• Hero

    ©PUNK: An Aesthetic edited by Johan Kugelberg and Jon Savage, Rizzoli, 2012 (detail)

Graphic Design

An extract from a brilliant new book exploring punk graphics and their enduring legacy

Posted by Rob Alderson,

The punk movement is not something I remember and yet its graphic vernacular is immediately recognisable. A new book and show at London’s Hayward Gallery brings together posters, fanzines, flyers, clothes, photographs and other visual ephemera which sprung forth from this particularly British countercultural movement. But Johan Kugelberg and Jon Savage, the editors of Punk: An Aesthetic believe punk’s aesthetic can be enjoyed both on its own terms and for its legacy which still endures to this day.

In this extract from the foreword to their book, Johan explains why this movement was, and is so significant.

PUNK: An Aesthetic foreword by Johan Kugelberg

None of us has left the twentieth century. We are still infused by it. Punk and pop is everywhere. Hippie and Woodstock and the 100 Club and CBGB and geriatric icons are still aboveground, flaunting the richly saturated notion that what was once directly lived has receded into representation.

These representations ganged up on subsequent generations, implying that the summits of authenticity they reached can never again be scaled, and that the kids (in order to be all right) better follow these trodden paths toward punk or hippie Shangri-la. To live life mimicking the authentic, even though it will always remain an imitation, a representation of what was directly lived.

A lot of ink is spilled on punk now; a new retrospective of seminal punk history rears its (balding) head every thirty minutes. The meaning with which we infuse these strands of the pop-culture spectacle, or the simplifications we cookie-cut to an historical mold, are modifications of historical record with which the winners, losers, or not-there-at-alls are slowly fattening our collective brains, foie gras–style.

  • Picture-8

    ©PUNK: An Aesthetic edited by Johan Kugelberg and Jon Savage, Rizzoli, 2012

Unlike its hippie counterpart, the aesthetic of the punk movement has not really become the sole discretion of nostalgia hounds, history rewriters, or reenactors. More common is to see the trickle-down of a punk graphic style infusing anything from the work of contemporary streetart satirists like Kozik, Banksy, or Zevs to corporate advertising for Nike or John Varvatos—or, for that matter, the superbly amusing Johnny Rotten commercials for Country Life butter.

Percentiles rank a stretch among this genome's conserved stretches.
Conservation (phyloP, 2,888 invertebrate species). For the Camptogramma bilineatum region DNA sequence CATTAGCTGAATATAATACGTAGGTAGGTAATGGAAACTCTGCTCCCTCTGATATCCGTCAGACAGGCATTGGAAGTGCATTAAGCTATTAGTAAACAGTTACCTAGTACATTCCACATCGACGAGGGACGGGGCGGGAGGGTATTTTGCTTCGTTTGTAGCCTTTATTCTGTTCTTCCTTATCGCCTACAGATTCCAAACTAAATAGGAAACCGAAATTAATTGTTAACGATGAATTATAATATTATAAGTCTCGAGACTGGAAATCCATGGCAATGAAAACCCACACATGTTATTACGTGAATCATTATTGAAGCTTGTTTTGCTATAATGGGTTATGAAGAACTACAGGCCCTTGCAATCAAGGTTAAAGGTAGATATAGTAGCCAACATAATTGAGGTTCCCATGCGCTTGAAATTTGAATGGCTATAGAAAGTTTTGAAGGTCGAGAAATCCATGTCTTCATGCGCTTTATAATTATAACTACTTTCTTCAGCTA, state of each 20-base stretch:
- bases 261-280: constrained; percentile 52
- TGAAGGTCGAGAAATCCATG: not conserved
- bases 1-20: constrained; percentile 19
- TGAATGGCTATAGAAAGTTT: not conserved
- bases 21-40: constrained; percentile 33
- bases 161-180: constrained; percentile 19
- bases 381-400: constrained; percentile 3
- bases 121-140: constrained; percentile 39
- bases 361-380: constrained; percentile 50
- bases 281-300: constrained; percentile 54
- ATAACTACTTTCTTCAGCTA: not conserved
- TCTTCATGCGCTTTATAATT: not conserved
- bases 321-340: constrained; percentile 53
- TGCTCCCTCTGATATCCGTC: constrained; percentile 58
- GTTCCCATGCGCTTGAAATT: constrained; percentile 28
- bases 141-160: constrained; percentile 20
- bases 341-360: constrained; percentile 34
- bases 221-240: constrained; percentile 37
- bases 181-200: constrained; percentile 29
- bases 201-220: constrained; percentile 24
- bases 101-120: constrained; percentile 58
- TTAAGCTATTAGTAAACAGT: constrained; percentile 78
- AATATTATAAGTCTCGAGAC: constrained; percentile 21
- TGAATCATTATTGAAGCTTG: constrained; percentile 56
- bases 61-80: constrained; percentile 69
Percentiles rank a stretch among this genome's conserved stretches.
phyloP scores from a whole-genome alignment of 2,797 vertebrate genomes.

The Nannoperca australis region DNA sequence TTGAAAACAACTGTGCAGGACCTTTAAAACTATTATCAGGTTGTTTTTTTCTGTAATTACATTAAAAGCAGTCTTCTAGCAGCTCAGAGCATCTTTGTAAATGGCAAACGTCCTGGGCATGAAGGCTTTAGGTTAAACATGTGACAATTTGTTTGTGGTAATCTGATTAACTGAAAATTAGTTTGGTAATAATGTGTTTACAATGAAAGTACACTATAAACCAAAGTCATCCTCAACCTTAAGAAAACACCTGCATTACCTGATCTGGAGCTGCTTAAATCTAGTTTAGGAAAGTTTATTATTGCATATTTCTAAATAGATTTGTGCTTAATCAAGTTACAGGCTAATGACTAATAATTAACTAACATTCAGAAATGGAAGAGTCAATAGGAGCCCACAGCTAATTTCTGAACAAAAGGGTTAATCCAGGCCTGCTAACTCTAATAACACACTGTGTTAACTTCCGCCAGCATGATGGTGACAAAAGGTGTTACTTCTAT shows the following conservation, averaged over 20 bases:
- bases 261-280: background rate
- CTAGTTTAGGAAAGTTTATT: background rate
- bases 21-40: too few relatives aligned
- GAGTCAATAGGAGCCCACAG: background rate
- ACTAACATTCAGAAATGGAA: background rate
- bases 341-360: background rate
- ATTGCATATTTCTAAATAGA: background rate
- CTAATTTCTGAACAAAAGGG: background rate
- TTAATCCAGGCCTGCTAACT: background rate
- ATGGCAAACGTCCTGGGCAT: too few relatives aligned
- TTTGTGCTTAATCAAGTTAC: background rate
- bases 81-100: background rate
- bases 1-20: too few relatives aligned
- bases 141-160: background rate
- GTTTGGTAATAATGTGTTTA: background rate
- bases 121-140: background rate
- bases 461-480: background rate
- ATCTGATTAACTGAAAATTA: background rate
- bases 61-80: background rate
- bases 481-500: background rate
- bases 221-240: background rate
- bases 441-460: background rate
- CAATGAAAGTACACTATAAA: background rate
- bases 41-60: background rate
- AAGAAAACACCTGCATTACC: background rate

We also see the punk do-it-yourself ethos impregnate blogs, literary salons, the curatorial slant of major cultural institutions, and, less fortunately perhaps, mall shops and youth-targeted branding. We hear the rudimentaries of the punk sound of 1977 infuse any number of Disney Channel bands, and the recent antiquarian frenzy surrounding mimeographed poetry publications and rock-and-roll fanzines originates here too.

“Unlike its hippie counterpart, the aesthetic of the punk movement has not really become the sole discretion of nostalgia hounds, history rewriters, or reenactors.”

Johan Kugelberg and Jon Savage

The first generation of punk truly was popular culture on the margins: new ideas germinated out of urgency and necessity, as the cliché goes. Where edges overlap and aesthetics unfold seemingly at random and often by accident, the freedom of choices for the creators results in work of almost supernatural vibrancy, work which can reverberate for decade after decade, sometimes for centuries.

This work, the residue of all this frenzied activity, becomes the stuff the dreams of collectors and curators are made of. This usually and naturally takes place a few decades after the events in question and, quite often, the embrace most hot and bothered comes from the members of the very same establishment that rejected the movement en masse as it first unfolded.

©PUNK: An Aesthetic edited by Johan Kugelberg and Jon Savage, Rizzoli, 2012

  • Punkaesthetic_p259